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Saturday, 8 March 2014

Dancing cheek to cheek

One of the advantages of living 60 miles from a woman is that you can do things in your own house they wouldn't dream of letting you, if they were closer. 

I don't mean 60 miles from any woman of course. That would be impossible. Scientists have shown that there are woman all over the surface of the Earth and you are never more than six feet away from one. No hang on a minute, I think that's brown rats. 

Sorry guys, I read so much science these days I get confused. Where was I? That's right, doing things she wouldn't let me. Now I'm not talking about deviant stuff with bras and pants and high heels and fishnet tights and ... Ahem. 

I don't do that stuff. I'm talking about drumming. Show me any woman who would let you set your drum kit up in the living room and I'll give you a fiver. I don't believe there is one, anywhere in the world. But as my son says, there's always somebody somewhere complaining about something

"Did I hear you playing the bongos in there," the postman says, as he hands me the usual bundle of bills and tempting offers to join the mega-rich by working two days a month selling yellow snow to eskimos.

"Certainly not," I say. "I was working."  

"No you weren't," he says, shaking his head and wagging his finger at me. "I heard you."

Now this postman looks like Pat but his real name's Jim. He does share many of that affable character's qualities though. He's a friendly guy with a cat, a ready smile and a well developed community spirit. He cuts old people's lawns. So he's a nice man. But - and here's the problem - Postman Jim will talk bollocks on your doorstep all day long, if you let him. 

"It wasn't the bongos," I say. "Only guys with snake hips and small lecherous moustaches play the bongos. I was playing a drum kit. 

"In your living-room?"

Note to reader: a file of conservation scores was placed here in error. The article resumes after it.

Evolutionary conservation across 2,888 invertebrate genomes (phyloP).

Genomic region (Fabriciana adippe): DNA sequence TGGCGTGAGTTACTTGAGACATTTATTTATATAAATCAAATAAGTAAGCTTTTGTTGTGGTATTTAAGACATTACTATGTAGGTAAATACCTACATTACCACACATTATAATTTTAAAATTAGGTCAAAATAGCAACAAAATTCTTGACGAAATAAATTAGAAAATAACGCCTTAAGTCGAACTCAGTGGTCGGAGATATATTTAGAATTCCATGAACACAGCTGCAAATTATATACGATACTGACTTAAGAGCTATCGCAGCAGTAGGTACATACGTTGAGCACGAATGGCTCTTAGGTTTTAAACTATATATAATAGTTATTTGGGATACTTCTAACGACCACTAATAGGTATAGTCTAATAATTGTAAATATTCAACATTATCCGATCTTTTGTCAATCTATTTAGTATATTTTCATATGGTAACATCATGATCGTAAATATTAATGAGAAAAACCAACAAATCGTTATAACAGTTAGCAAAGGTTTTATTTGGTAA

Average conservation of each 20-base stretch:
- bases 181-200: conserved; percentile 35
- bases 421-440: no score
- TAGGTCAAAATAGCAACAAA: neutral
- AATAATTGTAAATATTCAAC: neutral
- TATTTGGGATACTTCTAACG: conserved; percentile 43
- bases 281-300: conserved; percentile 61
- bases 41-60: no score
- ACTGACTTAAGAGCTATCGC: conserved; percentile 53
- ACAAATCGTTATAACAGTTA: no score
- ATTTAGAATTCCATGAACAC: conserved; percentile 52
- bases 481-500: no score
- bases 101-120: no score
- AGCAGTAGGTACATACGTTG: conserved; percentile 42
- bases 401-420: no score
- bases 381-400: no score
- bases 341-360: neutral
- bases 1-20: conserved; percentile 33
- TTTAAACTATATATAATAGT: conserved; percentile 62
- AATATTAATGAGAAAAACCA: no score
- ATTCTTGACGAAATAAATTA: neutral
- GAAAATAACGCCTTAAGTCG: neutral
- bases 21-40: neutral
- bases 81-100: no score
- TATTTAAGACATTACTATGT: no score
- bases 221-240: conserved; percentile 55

"In my living-room."

"Don't the neighbours complain?"

"No they don't. Years of practising my grumpy bastard at No 3 persona has trained them to ignore me. Besides I've got double glazing and I use light sticks, so they can't hear me."

"I could hear you."

"You have bats' ears and were on my doorstep."

"No need to get personal," he says. "Listen, I love drums. Can I come in and listen?"

"No you can't," I say. "Don't you have letters to deliver and a cat to feed?"

"What kind of music are you into?" he says "Rock, jazz, blues?

"Rock now but I want to play everything," I say. "Even Beethoven's 9th Symphony."

"I like rock best," he says. "Used to listen to bands like Pink Floyd, Led Zeppelin and Lynyrd Skynyrd."

"Good stuff," I say, starting to shut the door. "See ya."

"Lemme tell you a story about the time I saw the Sensational Alex Harvey Band play live at Cameron Park," he says, shoving his foot in the door and giving me no option.

"Make it quick," I say. "I got work to do."

"So they're playing Dancing Cheek to Cheek and they've got these three gorgeous backing singers, and Alex keeps going behind them and bending down, putting his head close, as he's singing. Geddit?"

"Hilarious," I say.

"That wasn't the best bit," he says. "He gets to the end of the song and these women turn round and there's no back to their skirts. It blew me away. I've never really got over it. 

"I was headed for university till I went to that concert. Now I can hardly navigate around the village. Sometimes I put people's letters in their dogs' mouths instead of their letter-box. It's a tragedy. I should have been a nuclear physicist." 

"There's still time," I say reaching to my bookshelf beside the door and handing him Feynman's Lectures Volume III. "Go read that and we'll talk again in a month." 

"Thanks," he says. "Hey, I'm a drummer too. I'm going to beat it now. Ha ha."   

"Ha ha," I say and close the door.

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